Humans have loved chocolate for the past 4,000 years – but did you know that for most of this time, chocolate was most commonly consumed as a beverage? The word “chocolate” itself comes from words meaning “bitter water,” because chocolate was traditionally prepared as a cold, unsweetened drink. The chocolate bar as we know it today has actually existed for less than 200 years.
The history of chocolate begins with the native peoples of the Americas, who cultivated the cacao tree and viewed chocolate as sacred. The Mayas considered cocoa pods symbols of life and fertility, and the Aztecs believed that a god had brought the cacao tree to earth from paradise. Cacao seeds were even used as a form of currency in the 15th century.
Around 1528, chocolate arrived in Spain, where it was mixed with sugar, vanilla, cinnamon, and other spices. Chocolate later began to gain popularity in France as an aphrodisiac, eventually spreading to England, Germany, and Austria. In 1730, advances in the technology for grinding cocoa beans caused the price of chocolate to drop considerably. Finally, the first solid chocolate was invented in 1830 by a British chocolate maker.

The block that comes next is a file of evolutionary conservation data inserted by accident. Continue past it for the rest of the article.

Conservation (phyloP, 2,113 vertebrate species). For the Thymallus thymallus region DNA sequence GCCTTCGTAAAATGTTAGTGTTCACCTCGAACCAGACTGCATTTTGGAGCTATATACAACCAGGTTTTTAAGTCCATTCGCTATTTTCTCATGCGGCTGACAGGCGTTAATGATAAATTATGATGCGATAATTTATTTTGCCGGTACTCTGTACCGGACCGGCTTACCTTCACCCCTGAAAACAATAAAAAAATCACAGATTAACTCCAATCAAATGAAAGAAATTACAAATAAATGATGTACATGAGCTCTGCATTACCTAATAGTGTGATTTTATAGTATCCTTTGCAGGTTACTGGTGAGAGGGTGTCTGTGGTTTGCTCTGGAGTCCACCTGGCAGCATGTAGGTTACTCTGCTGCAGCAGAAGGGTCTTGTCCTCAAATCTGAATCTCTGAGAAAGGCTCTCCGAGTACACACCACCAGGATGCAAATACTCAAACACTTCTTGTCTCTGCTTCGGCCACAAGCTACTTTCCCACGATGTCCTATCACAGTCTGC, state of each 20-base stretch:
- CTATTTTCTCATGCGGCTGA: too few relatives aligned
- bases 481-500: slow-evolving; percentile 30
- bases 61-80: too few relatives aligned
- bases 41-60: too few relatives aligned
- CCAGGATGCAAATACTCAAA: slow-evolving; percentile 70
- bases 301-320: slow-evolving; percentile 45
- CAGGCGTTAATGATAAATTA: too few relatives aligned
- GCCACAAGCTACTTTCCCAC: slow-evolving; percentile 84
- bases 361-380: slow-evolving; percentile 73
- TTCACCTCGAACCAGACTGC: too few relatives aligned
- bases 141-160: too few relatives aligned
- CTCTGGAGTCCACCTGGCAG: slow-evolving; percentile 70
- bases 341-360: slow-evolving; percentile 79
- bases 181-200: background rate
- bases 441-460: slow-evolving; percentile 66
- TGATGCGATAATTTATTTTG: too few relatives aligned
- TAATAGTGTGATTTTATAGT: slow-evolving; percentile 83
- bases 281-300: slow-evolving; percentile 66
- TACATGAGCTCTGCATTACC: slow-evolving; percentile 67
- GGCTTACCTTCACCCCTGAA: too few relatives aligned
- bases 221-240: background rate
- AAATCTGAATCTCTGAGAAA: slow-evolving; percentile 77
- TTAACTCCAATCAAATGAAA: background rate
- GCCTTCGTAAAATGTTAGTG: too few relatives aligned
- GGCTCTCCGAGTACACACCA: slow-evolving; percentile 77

There are three main types of chocolate: dark chocolate, milk chocolate, and white chocolate. Dark chocolate in particular benefits the circulatory system. Who eats the most chocolate in the world today? That award goes to the Swiss, who eat on average 25 pounds of chocolate per person per year.
1. beverage = drink
2. bitter = not sweet
3. sacred = something special in religion
4. fertility = ability to have children
5. paradise = a perfect place
6. spices = plants that give flavor to food
7. aphrodisiac = something that increases sexual desire
8. grinding = process of making something into powder
9. drop = decrease, go down
10. circulatory system = heart and blood vessels (arteries and veins)
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